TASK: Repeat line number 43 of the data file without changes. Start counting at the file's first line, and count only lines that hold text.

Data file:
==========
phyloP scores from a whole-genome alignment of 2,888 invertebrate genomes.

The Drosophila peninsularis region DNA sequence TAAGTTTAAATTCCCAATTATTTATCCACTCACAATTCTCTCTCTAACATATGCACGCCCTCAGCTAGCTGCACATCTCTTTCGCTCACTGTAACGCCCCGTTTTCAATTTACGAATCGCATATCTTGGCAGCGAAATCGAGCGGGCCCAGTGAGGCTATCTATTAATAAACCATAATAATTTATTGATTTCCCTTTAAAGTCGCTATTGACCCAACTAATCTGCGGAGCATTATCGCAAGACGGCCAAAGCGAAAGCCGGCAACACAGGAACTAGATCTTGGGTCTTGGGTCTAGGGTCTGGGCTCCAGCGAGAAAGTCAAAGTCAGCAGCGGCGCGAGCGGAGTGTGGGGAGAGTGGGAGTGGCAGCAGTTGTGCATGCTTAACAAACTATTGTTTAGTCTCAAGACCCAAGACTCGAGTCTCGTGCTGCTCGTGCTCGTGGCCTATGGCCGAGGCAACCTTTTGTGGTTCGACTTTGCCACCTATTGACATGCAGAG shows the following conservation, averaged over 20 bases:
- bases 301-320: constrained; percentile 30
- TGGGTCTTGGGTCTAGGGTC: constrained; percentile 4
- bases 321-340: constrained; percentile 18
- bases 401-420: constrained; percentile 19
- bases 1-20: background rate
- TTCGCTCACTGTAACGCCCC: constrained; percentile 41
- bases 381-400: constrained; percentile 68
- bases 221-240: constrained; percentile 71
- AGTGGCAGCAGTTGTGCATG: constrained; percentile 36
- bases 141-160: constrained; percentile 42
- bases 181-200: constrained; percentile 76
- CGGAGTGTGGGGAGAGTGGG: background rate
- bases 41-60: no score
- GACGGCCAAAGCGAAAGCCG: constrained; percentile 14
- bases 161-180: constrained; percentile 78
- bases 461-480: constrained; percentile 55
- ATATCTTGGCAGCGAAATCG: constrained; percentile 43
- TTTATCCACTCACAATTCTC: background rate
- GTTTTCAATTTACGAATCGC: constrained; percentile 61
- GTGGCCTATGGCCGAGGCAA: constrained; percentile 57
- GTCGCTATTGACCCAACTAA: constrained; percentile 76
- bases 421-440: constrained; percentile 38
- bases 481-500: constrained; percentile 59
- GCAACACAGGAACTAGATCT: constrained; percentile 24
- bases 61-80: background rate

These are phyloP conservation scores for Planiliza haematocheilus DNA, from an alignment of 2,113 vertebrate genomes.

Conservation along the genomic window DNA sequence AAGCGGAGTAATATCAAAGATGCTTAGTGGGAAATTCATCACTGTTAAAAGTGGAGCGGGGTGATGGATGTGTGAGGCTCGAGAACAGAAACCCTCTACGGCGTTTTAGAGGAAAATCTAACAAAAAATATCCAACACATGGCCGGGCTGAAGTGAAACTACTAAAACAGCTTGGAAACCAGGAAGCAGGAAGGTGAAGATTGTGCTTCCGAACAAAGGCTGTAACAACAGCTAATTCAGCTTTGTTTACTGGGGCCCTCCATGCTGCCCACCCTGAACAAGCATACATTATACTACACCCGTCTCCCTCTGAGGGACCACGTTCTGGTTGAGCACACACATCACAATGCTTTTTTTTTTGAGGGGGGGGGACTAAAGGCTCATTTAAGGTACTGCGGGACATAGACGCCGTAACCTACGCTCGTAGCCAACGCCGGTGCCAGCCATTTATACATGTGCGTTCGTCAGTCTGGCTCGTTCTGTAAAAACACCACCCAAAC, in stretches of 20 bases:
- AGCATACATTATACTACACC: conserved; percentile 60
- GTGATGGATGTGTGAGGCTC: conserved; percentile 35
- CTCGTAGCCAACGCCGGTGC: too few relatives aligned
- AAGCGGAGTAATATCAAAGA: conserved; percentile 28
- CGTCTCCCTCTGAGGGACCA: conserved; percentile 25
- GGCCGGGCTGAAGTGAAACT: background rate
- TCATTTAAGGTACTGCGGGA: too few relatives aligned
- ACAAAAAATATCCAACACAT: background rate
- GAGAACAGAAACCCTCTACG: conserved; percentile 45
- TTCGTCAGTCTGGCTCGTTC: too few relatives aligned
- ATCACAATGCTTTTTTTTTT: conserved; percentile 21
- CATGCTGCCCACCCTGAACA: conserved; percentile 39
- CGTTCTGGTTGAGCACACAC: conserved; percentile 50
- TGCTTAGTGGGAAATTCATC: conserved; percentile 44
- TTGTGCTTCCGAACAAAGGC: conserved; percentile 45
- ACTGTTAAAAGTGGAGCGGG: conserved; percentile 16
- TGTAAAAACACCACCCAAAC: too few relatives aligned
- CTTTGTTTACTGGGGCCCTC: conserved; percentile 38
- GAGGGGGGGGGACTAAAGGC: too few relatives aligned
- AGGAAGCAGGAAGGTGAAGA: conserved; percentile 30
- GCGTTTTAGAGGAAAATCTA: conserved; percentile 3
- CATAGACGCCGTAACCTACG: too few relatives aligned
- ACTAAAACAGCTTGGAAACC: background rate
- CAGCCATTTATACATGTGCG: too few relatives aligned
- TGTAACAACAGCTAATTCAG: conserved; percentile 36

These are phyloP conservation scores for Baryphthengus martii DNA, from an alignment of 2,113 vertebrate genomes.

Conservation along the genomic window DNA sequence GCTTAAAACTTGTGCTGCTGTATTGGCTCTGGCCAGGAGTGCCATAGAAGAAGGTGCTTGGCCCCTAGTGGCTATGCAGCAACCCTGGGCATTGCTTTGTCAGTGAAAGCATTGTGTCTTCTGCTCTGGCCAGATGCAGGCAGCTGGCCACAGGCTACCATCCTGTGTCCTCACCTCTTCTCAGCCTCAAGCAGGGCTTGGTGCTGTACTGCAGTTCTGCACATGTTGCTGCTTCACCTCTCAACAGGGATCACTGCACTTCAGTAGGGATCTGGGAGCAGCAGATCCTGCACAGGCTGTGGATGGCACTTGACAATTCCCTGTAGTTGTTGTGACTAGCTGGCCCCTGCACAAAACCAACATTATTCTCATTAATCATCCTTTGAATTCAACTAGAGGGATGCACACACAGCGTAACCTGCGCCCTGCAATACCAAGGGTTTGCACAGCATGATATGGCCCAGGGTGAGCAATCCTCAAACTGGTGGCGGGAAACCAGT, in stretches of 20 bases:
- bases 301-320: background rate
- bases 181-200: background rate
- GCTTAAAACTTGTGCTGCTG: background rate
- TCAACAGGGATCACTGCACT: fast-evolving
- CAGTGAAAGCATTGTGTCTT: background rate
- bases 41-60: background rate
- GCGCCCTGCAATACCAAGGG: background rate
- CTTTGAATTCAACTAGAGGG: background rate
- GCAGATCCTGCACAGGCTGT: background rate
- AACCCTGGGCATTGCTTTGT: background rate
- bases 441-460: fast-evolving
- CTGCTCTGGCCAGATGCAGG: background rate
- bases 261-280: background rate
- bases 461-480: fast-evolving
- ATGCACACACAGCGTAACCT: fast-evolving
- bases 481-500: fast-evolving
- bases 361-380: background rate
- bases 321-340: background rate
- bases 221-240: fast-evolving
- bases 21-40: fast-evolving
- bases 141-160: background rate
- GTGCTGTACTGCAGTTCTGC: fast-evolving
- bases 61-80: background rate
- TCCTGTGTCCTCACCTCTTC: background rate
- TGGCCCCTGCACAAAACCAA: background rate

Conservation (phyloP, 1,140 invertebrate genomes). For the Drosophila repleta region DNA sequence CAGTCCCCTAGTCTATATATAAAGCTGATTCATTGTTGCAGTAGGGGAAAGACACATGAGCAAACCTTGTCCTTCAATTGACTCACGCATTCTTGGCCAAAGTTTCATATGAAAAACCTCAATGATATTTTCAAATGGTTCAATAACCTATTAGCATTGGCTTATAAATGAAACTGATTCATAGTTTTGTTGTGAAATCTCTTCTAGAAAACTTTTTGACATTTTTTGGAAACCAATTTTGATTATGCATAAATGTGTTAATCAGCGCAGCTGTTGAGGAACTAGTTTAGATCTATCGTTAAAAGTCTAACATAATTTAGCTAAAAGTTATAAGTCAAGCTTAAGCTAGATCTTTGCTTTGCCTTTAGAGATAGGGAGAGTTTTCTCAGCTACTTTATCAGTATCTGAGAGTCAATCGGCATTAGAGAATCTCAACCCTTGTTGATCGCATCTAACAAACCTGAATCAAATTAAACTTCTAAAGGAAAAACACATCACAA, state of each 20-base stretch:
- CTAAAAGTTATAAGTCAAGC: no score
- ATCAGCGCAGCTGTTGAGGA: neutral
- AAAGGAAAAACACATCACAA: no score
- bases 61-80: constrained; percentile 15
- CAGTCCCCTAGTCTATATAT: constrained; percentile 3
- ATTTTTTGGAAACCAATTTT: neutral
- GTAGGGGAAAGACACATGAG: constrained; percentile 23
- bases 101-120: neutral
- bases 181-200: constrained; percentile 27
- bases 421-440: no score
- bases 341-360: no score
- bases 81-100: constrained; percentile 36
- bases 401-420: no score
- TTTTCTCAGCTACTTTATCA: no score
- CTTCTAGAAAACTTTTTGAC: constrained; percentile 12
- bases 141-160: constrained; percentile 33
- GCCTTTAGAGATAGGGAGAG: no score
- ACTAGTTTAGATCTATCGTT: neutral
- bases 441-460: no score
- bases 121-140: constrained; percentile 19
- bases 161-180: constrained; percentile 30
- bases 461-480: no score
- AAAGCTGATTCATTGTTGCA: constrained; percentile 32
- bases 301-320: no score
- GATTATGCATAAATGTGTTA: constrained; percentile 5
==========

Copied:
- TGCTTAGTGGGAAATTCATC: conserved; percentile 44